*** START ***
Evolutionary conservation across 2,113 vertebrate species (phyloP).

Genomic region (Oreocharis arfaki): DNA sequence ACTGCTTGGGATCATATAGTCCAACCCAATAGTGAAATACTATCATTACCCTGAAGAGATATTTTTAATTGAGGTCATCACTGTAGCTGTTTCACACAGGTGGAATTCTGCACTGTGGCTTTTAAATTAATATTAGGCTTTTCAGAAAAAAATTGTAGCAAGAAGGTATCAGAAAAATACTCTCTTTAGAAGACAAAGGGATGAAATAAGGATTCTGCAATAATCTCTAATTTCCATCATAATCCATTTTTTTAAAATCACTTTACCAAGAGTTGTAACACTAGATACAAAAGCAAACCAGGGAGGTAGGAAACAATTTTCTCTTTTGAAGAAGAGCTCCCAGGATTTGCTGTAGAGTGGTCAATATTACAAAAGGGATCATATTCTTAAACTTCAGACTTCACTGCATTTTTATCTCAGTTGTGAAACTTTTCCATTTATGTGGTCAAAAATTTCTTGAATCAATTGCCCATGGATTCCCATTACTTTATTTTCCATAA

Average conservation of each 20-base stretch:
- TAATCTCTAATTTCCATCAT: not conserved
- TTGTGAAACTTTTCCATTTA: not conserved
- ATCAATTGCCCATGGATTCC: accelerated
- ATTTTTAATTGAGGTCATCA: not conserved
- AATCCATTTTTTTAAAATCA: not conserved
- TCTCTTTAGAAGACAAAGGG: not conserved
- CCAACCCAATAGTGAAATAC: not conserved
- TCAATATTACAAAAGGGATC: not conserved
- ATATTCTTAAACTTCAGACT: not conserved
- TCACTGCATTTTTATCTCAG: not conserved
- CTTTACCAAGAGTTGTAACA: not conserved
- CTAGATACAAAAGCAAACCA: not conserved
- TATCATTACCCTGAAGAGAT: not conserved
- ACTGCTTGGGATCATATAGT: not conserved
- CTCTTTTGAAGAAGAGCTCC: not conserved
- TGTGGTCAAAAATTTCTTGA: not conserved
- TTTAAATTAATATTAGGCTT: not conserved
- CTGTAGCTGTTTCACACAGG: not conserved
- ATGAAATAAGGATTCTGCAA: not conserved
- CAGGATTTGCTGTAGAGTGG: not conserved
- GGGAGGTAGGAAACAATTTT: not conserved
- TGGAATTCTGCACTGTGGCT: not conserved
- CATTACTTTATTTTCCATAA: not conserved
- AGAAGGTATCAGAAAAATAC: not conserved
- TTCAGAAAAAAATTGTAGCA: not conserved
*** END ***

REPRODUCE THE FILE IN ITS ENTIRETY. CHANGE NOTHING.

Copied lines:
Evolutionary conservation across 2,113 vertebrate species (phyloP).

Genomic region (Oreocharis arfaki): DNA sequence ACTGCTTGGGATCATATAGTCCAACCCAATAGTGAAATACTATCATTACCCTGAAGAGATATTTTTAATTGAGGTCATCACTGTAGCTGTTTCACACAGGTGGAATTCTGCACTGTGGCTTTTAAATTAATATTAGGCTTTTCAGAAAAAAATTGTAGCAAGAAGGTATCAGAAAAATACTCTCTTTAGAAGACAAAGGGATGAAATAAGGATTCTGCAATAATCTCTAATTTCCATCATAATCCATTTTTTTAAAATCACTTTACCAAGAGTTGTAACACTAGATACAAAAGCAAACCAGGGAGGTAGGAAACAATTTTCTCTTTTGAAGAAGAGCTCCCAGGATTTGCTGTAGAGTGGTCAATATTACAAAAGGGATCATATTCTTAAACTTCAGACTTCACTGCATTTTTATCTCAGTTGTGAAACTTTTCCATTTATGTGGTCAAAAATTTCTTGAATCAATTGCCCATGGATTCCCATTACTTTATTTTCCATAA

Average conservation of each 20-base stretch:
- TAATCTCTAATTTCCATCAT: not conserved
- TTGTGAAACTTTTCCATTTA: not conserved
- ATCAATTGCCCATGGATTCC: accelerated
- ATTTTTAATTGAGGTCATCA: not conserved
- AATCCATTTTTTTAAAATCA: not conserved
- TCTCTTTAGAAGACAAAGGG: not conserved
- CCAACCCAATAGTGAAATAC: not conserved
- TCAATATTACAAAAGGGATC: not conserved
- ATATTCTTAAACTTCAGACT: not conserved
- TCACTGCATTTTTATCTCAG: not conserved
- CTTTACCAAGAGTTGTAACA: not conserved
- CTAGATACAAAAGCAAACCA: not conserved
- TATCATTACCCTGAAGAGAT: not conserved
- ACTGCTTGGGATCATATAGT: not conserved
- CTCTTTTGAAGAAGAGCTCC: not conserved
- TGTGGTCAAAAATTTCTTGA: not conserved
- TTTAAATTAATATTAGGCTT: not conserved
- CTGTAGCTGTTTCACACAGG: not conserved
- ATGAAATAAGGATTCTGCAA: not conserved
- CAGGATTTGCTGTAGAGTGG: not conserved
- GGGAGGTAGGAAACAATTTT: not conserved
- TGGAATTCTGCACTGTGGCT: not conserved
- CATTACTTTATTTTCCATAA: not conserved
- AGAAGGTATCAGAAAAATAC: not conserved
- TTCAGAAAAAAATTGTAGCA: not conserved